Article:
BALTIMORE (WJZ) — Soaring gas prices take a bigger bite out of our budgets every day, but imagine never having to buy gas again.  Meet a man who cut his ties to gas with a cutting-edge car.

Derek Valcourt has more on the high-tech race to get off gas.

Skyrocketing fuel prices are evidence of the energy crisis drivers see every time they fill up.

“Ridiculous,” said one.

“It kills my budget,” said one driver.

“I think we’ll hit five dollars by the end of summer,” said another.

Americans burn twice as much oil as we produce, stuck importing nearly $12 million barrels each and every day.  The president’s solution?

“A decade from now, we will have cut that by one-third,” said President Barack Obama.

That’s exactly the same thing the last eight presidents promised, but none succeeded.  Now, thanks to breakthroughs in new technology, more people believe it’s possible to put electric cars on the road.

Chris Cook is already oil-free.  He’s driving an all-electric car, the Tesla Roadster.

It’s been months since he went to a gas station.

Manufacturers hope to have as many as a million electric cars on U.S. roads by the year 2015.  Vehicles like the new all-electric Nissan Leaf and the new electric hybrid Chevy Volt are already in hot demand, with thousands on long waiting lists to get them later this year.

Cook is way ahead of the curve.  He’s been all-electric for two years.

“If we open it up here, you’ll see it’s a funny looking three-pronged plug instead of a hole for where you put your fuel,” Cook said.

Add up the charging costs on Cook’s electricity bill and he’s paying the gasoline equivalent of about 70 cents per gallon.  And at just shy of 4,000 miles, he’s already saved 147 gallons of gas, or 7.7 barrels of oil.  At $4 a gallon, that’s close to $600.

“This car has a high smugness factor, so when you’re driving down the highway on just electricity and batteries, you can really feel smug about yourself,” Cook said.

More than two-thirds of the oil we use goes into transportation: trucks, planes and, of course, millions upon millions of gas-guzzling cars.  Energy experts believe those numbers can come down.

“The goal of reducing our foreign dependence is realistic and electric vehicles, I think, will be a big part of that solution,” said Malcolm Woolf, Maryland Energy Administration director.

“I drive by the gas stations and just feel sorry for the people there having to line up at the pump,” Cook said.

As gas prices soar, new surveys show 85 percent of Americans are willing to consider an electric car as the best road to less foreign oil.

Maryland is one of several states leading the push to drive electric, passing several tax incentives and installing the second highest number of electric car charging stations in the country.

Comments (20)
  1. Tony says:

    This car definitely has a smugness factor, at 100 grand of course it feels good to go by the pumps using no gas, most people still wouldnt have any money in their pockets. This is a great idea, to avoid 5 dollar gas we’ll all just whip out 100 grand on this tiny little car and take a road trip… Sorry, this aint a great solution…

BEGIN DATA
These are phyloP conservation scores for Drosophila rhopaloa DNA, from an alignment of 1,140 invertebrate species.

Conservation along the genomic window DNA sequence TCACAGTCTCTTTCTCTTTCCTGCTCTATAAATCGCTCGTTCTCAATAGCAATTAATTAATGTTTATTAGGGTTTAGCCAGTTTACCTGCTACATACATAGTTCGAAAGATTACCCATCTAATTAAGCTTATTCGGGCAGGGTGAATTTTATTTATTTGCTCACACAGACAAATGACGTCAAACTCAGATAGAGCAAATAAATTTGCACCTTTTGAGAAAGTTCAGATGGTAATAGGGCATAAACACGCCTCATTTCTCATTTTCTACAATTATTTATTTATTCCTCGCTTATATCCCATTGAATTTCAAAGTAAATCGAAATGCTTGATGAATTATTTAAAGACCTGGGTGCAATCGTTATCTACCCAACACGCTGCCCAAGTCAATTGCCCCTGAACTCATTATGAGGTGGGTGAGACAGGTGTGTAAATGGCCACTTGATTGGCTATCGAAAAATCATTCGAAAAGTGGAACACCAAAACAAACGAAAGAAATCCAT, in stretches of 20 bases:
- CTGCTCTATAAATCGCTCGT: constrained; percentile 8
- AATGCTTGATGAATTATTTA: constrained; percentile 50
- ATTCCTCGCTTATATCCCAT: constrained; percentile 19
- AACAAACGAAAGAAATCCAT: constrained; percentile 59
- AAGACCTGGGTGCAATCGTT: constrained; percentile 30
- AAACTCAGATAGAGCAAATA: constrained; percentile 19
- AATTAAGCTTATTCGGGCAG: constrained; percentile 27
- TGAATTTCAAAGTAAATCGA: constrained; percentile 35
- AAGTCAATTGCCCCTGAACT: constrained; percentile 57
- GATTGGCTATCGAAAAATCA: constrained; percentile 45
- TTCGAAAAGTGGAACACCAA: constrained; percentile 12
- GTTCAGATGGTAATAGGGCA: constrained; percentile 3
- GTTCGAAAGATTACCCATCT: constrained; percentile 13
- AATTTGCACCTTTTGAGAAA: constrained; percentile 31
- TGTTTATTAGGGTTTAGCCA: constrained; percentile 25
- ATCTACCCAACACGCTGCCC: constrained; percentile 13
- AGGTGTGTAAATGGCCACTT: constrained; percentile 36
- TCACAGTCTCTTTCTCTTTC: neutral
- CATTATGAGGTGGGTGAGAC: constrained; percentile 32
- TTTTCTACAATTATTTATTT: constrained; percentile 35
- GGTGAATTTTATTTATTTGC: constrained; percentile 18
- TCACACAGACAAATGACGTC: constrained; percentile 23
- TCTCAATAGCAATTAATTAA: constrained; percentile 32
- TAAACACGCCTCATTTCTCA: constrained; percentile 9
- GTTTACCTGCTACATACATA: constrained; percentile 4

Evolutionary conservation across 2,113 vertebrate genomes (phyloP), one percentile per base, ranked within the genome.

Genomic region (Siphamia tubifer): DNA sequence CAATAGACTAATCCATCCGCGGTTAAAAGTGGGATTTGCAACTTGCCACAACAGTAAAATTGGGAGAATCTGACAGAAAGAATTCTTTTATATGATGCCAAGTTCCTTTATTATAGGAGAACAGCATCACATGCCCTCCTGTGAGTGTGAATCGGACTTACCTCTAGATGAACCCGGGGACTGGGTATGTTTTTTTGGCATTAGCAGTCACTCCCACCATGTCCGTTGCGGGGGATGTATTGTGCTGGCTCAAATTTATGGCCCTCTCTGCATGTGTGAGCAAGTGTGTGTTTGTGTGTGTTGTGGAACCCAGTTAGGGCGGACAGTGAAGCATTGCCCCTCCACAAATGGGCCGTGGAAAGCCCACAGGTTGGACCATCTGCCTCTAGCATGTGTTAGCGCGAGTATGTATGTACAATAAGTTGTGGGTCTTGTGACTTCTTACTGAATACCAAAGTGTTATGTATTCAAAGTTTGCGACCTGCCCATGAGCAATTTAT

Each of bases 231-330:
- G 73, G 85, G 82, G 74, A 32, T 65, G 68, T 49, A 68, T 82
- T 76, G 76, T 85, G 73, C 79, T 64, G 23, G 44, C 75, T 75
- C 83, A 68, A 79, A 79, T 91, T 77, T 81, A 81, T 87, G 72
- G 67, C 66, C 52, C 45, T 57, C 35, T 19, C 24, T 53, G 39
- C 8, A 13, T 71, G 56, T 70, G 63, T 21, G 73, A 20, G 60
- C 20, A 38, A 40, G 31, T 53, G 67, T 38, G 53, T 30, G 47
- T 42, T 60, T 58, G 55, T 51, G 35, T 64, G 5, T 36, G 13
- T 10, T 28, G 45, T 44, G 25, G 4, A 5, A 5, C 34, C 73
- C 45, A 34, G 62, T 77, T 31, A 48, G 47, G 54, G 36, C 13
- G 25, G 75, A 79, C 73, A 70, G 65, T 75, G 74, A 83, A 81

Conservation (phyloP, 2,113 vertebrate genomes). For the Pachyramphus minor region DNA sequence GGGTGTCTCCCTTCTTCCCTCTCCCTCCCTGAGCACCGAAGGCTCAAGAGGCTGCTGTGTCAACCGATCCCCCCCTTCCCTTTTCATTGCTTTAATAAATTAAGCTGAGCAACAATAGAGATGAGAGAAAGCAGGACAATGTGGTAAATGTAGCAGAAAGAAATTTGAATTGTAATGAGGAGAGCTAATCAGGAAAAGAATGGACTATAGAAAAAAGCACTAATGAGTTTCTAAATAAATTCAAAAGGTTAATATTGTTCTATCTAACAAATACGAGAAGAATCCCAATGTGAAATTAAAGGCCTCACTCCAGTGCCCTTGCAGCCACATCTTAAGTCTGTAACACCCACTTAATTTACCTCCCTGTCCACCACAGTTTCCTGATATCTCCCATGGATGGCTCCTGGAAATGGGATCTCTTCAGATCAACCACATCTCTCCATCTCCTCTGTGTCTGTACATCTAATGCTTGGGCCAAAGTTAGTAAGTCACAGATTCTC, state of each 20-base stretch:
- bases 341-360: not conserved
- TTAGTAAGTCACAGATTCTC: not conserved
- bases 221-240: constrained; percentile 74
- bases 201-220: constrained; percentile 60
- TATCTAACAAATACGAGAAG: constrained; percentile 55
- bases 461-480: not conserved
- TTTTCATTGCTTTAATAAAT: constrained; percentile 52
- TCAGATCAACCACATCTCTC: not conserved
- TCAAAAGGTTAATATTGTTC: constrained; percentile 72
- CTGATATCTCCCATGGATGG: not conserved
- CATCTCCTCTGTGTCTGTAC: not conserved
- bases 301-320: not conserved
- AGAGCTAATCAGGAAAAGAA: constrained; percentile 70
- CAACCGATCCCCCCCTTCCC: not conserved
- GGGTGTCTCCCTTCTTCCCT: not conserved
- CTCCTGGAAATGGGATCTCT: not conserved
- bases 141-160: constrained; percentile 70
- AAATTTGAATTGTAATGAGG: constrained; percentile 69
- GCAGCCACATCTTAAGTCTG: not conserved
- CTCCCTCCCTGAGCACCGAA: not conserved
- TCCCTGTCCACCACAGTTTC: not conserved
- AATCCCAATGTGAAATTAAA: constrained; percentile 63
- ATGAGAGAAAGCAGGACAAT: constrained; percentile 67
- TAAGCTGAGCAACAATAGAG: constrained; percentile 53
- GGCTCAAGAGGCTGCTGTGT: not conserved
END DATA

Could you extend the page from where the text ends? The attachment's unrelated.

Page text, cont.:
1. Seare says:

      The NIssan Leaf is all electric and its around 30 grand. Once more people buy them, the price will come down.

  2. aDCBeast says:

    Tony .. pull your head out of you $ss

    they wouldn’t cost 100k if more people bought them

  3. williejoe says:

    Even at fifty grand it’s a stretch & when you recharge the batteries, where do you think that electricty com,es from other than a coal or oil burning plant that consumes millions of barrels of oil daily. Nah, I don’t think so.

    1. Seare says:

      The NIssan Leaf is all electric and its around 30 grand. Once more people buy them, the price will come down. My house uses natural gas, something the US produces a lot off. MD also offers huge incentives to convert your house to geothermal power.

      1. williejoe says:

        When the price get’s to around 15k, come talk to me & only then when there is a viable solution to buying these Batteries that can run around 4k & last 100k mi. There are way to many roadblocks yet to convince me that this is the way. What about clean burning diesel cars like they have in Europe that get the equivalent of 60mpg vs our 35mpg & with little to no maintenance? This could be a good stop gap but the f…….k government has resisted. The Europeans have it all over our miserable a$$es when it comes to transportation.

  4. Steve says:

    Looking at the Tesla company, they also have a four door vehicle that costs around $50,000.00. Great spec’s on it, 300 miles to a charge, 0-60 in 5.6 seconds, nice design and options.

    aDC, Of course they wouldn’t cost 100k if more people bought them. Unfortunately, not many folks have the ability of financing 100k for a car. The general cost of the vehicle would still not reduce by such a staggering amount should more folks buy them. At best a reduction of a few thousand off the inital price, still making it unaffordable for the general consumer. Tony is correct, this is not a great solution, and seems to be a bit of a rich man’s toy.